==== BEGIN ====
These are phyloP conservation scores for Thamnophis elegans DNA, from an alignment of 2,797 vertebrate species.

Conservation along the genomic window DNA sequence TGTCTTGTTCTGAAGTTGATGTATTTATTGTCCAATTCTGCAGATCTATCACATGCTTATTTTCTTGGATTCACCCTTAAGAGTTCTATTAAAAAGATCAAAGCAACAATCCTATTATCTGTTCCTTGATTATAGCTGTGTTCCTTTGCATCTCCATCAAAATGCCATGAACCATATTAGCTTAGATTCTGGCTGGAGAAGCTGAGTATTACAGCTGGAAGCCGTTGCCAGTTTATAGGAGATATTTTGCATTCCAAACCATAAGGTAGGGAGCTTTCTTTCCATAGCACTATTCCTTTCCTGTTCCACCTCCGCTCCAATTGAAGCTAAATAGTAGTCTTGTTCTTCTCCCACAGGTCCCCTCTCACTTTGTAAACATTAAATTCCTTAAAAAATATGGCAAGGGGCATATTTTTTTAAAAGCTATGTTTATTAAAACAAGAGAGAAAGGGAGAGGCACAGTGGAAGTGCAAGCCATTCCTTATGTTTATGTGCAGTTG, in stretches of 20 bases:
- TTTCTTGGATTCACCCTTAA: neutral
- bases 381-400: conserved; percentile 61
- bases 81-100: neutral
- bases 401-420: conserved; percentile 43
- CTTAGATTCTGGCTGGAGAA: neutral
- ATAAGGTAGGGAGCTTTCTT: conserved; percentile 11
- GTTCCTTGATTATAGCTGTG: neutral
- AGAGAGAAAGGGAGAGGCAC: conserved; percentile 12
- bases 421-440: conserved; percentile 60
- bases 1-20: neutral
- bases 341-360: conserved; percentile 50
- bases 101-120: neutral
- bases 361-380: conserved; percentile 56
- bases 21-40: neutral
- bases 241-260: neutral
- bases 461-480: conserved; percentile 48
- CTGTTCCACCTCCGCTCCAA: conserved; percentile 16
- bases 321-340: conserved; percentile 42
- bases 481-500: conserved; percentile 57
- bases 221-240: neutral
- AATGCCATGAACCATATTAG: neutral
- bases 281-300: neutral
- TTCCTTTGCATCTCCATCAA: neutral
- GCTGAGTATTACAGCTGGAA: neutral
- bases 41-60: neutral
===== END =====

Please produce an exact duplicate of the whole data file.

These are phyloP conservation scores for Thamnophis elegans DNA, from an alignment of 2,797 vertebrate species.

Conservation along the genomic window DNA sequence TGTCTTGTTCTGAAGTTGATGTATTTATTGTCCAATTCTGCAGATCTATCACATGCTTATTTTCTTGGATTCACCCTTAAGAGTTCTATTAAAAAGATCAAAGCAACAATCCTATTATCTGTTCCTTGATTATAGCTGTGTTCCTTTGCATCTCCATCAAAATGCCATGAACCATATTAGCTTAGATTCTGGCTGGAGAAGCTGAGTATTACAGCTGGAAGCCGTTGCCAGTTTATAGGAGATATTTTGCATTCCAAACCATAAGGTAGGGAGCTTTCTTTCCATAGCACTATTCCTTTCCTGTTCCACCTCCGCTCCAATTGAAGCTAAATAGTAGTCTTGTTCTTCTCCCACAGGTCCCCTCTCACTTTGTAAACATTAAATTCCTTAAAAAATATGGCAAGGGGCATATTTTTTTAAAAGCTATGTTTATTAAAACAAGAGAGAAAGGGAGAGGCACAGTGGAAGTGCAAGCCATTCCTTATGTTTATGTGCAGTTG, in stretches of 20 bases:
- TTTCTTGGATTCACCCTTAA: neutral
- bases 381-400: conserved; percentile 61
- bases 81-100: neutral
- bases 401-420: conserved; percentile 43
- CTTAGATTCTGGCTGGAGAA: neutral
- ATAAGGTAGGGAGCTTTCTT: conserved; percentile 11
- GTTCCTTGATTATAGCTGTG: neutral
- AGAGAGAAAGGGAGAGGCAC: conserved; percentile 12
- bases 421-440: conserved; percentile 60
- bases 1-20: neutral
- bases 341-360: conserved; percentile 50
- bases 101-120: neutral
- bases 361-380: conserved; percentile 56
- bases 21-40: neutral
- bases 241-260: neutral
- bases 461-480: conserved; percentile 48
- CTGTTCCACCTCCGCTCCAA: conserved; percentile 16
- bases 321-340: conserved; percentile 42
- bases 481-500: conserved; percentile 57
- bases 221-240: neutral
- AATGCCATGAACCATATTAG: neutral
- bases 281-300: neutral
- TTCCTTTGCATCTCCATCAA: neutral
- GCTGAGTATTACAGCTGGAA: neutral
- bases 41-60: neutral